Does Walmart affect financial inclusion in Chile?

The chain claims that the commissions paid to Transbank are so high that it is cheaper for Walmart Chile to receive payments in cash than with debit cards.
Tenpo attacked Walmart and implemented an aggressive strategy against the U.S. chain for not allowing the use of prepaid cards. Tenpo attacked Walmart and implemented an aggressive strategy against the U.S. chain for not allowing the use of prepaid cards.

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Tenpo has fully launched an aggressive strategy against Walmart, accusing the American chain of not allowing the use of prepaid cards in its physical stores and e-commerce.

The digital platform, with over 2.3 million users, accuses the American chain of causing unjustified disruption in the payment industry in Chile, affecting financial inclusion in the South American country.

So far, Walmart and are the only major retailers that do not accept this type of cards.

The refusal of these businesses is causing harm to consumers and hindering the development of the payment industry, leading to the closure of some major players in this field.

“The blockage by Walmart and of prepaid cards is serious and reveals that they are prioritizing their commercial interests over those of consumers.

“If we want to advance financial inclusion and fairly develop the payment industry in the country, we need to ensure the interoperability of this ecosystem that allows consumers the freedom to choose the technology they want to use to pay at any store,” said Tenpo’s CEO and co-founder, Fernando Araya.

Currently, there are more than seven million prepaid cards in circulation, representing approximately 15% of all active cards in the country.

There are 10 issuers of these types of cards, and their transactions have experienced an average annual growth of 233%.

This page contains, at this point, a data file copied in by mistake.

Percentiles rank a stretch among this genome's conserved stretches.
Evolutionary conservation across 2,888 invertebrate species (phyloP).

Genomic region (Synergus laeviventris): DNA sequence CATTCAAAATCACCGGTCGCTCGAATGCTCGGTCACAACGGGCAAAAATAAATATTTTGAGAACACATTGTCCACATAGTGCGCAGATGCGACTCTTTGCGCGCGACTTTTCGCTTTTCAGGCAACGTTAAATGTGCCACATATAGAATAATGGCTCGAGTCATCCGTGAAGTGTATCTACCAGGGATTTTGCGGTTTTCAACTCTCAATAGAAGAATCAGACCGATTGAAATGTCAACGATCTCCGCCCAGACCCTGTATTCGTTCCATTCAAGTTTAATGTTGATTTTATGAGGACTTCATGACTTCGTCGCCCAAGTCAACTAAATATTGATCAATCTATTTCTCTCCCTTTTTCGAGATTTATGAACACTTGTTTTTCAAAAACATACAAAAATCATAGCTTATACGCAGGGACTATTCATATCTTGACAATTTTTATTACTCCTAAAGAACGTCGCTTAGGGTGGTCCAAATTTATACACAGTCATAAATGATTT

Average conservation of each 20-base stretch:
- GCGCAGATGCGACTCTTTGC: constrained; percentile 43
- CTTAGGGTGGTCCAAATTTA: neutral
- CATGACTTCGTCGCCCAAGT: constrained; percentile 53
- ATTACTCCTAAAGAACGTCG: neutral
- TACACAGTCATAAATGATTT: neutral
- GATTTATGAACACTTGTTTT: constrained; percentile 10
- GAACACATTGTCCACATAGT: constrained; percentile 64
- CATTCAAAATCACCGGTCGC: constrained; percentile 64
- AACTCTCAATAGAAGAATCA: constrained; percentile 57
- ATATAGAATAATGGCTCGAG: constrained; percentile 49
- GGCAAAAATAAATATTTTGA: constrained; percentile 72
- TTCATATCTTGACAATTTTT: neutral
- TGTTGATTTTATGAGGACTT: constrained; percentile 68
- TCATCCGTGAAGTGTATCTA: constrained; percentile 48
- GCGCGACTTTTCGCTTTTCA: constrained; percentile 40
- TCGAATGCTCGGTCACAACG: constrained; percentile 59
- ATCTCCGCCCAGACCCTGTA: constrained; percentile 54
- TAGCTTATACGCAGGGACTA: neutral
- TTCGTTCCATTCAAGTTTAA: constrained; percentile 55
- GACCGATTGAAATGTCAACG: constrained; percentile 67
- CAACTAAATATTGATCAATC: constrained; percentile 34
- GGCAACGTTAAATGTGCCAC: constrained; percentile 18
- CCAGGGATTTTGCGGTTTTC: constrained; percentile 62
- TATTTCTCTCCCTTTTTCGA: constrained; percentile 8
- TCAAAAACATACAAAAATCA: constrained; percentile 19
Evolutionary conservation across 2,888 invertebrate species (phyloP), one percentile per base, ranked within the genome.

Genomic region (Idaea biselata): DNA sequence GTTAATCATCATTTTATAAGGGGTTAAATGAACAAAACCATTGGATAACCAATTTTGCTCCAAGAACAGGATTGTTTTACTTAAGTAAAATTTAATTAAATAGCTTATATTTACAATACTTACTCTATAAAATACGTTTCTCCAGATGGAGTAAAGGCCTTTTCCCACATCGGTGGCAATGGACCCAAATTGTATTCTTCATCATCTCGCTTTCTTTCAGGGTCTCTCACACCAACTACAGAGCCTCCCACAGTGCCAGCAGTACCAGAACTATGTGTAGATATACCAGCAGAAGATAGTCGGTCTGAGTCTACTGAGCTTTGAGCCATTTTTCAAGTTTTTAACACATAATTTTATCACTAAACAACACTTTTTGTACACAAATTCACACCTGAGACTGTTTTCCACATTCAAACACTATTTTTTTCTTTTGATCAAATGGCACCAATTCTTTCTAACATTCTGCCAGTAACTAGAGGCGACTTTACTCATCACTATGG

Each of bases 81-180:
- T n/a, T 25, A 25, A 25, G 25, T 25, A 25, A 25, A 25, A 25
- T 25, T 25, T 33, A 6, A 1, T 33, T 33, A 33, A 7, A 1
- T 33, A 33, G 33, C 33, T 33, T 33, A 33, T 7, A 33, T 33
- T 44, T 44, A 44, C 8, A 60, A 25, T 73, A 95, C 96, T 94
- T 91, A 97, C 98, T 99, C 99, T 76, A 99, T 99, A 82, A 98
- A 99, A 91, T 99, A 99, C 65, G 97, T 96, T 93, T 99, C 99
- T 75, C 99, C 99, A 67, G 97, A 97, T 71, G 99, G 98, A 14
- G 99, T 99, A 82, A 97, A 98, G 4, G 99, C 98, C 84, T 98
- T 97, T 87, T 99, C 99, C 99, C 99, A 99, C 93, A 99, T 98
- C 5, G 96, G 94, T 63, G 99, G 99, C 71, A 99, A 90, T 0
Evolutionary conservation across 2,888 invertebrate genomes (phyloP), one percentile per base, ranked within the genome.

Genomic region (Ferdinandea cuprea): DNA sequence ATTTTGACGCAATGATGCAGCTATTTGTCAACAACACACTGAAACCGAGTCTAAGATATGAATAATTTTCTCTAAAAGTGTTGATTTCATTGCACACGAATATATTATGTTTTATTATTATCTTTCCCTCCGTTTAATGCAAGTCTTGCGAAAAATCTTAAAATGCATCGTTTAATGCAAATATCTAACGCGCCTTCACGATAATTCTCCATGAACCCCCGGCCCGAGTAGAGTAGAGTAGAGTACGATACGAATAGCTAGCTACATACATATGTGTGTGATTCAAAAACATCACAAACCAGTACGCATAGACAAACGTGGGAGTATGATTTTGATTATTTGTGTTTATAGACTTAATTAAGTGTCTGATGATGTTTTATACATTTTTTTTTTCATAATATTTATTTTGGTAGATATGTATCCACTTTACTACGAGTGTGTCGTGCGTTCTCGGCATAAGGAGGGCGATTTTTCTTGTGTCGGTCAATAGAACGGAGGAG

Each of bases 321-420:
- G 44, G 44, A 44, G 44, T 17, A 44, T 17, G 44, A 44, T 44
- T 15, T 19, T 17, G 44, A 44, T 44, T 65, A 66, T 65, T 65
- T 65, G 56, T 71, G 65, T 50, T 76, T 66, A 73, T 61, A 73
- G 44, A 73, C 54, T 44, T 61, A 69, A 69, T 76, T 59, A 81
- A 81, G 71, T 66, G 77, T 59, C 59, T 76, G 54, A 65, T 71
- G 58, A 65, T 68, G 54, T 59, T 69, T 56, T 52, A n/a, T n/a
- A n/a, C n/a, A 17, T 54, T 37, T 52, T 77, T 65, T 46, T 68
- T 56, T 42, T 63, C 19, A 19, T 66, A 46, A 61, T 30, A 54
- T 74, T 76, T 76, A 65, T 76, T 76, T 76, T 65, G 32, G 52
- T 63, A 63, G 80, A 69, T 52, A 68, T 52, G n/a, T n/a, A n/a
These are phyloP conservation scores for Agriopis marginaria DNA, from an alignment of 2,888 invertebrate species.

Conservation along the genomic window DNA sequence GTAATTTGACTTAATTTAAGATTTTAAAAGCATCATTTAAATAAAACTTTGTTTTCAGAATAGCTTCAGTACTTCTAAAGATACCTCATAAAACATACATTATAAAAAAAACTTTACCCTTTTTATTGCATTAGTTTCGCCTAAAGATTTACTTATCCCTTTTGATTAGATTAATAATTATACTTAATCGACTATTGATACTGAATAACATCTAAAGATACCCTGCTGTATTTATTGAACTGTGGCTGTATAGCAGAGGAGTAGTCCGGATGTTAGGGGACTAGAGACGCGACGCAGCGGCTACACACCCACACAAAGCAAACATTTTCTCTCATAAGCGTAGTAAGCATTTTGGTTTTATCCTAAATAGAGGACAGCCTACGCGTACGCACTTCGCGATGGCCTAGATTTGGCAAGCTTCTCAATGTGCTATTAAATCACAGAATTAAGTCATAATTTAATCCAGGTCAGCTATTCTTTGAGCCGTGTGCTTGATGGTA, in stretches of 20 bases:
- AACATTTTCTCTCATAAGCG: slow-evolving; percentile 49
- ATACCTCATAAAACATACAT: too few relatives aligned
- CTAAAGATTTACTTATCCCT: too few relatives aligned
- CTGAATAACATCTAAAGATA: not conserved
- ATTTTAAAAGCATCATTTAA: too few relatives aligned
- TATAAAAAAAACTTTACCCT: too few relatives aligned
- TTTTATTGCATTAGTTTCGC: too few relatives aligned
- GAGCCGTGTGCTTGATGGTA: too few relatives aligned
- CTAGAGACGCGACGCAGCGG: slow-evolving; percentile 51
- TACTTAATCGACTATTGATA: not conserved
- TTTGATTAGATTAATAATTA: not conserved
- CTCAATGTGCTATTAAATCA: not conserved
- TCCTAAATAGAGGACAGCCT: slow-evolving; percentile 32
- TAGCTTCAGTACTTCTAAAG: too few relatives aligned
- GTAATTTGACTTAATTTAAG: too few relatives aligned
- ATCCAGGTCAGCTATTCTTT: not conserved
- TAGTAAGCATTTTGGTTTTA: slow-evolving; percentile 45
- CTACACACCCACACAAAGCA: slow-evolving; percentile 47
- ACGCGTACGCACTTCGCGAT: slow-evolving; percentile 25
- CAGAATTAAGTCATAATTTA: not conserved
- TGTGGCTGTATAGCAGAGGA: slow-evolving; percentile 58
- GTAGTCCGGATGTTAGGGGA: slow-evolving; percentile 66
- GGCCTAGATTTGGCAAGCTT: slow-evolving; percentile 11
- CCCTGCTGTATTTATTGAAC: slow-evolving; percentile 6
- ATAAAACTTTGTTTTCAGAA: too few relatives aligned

Through their social media platforms, the fintech has expressed dissatisfaction with Walmart, emphasizing that it is the only supermarket chain in Chile rejecting prepaid cards and has urged others to join in defending the free choice of payment methods in the country.

Since 2016, prepaid cards have been regulated in Chile by the Financial Market Commission and the Central Bank of Chile.

Thanks to the regulation of interchange fees, the acceptance of these cards by businesses does not imply, in any case, higher costs compared to credit cards.

“It’s hard to understand why a card that meets all the standards required by law cannot be used to pay at the largest supermarket in the country.

“The central goal of Tenpo is to accelerate financial inclusion in the country and improve the quality of life for individuals, entrepreneurs, and businesses, and this type of obstacle only prevents us from offering innovative solutions and bringing people closer to payment methods,” said the fintech’s CEO.

According to Tenpo’s representative, Araya, the obstacles faced by prepaid cards have already had consequences in the country, evidenced by the exit of three major players. This is perceived as a negative impact on financial innovation in Chile.

Walmart opposes high commissions

Walmart Chile has expressed disagreement with the fees proposed by Transbank for debit cards, considering them too high.

They indicate that they will only consider the prepaid option if they are allowed to negotiate commissions that align with their policy of maintaining low prices, especially for lower-income segments.

The chain claims that the commissions they pay to Transbank are so high that it is more economical for Walmart Chile to receive cash payments than debit card payments.

According to Mónica Aravena, CFO of Walmart Chile, cash transactions cost the chain only 1/3 of what debit card transactions involve, considering the fees set by Transbank.

Although they recognize the importance of debit as a mass payment method, they point out that prepaid card transactions in general commerce are still very low, representing only 1% of all transactions.

Additionally, Aravena denies that the promotion of Walmart’s credit card is the reason for restricting the use of prepaid cards.

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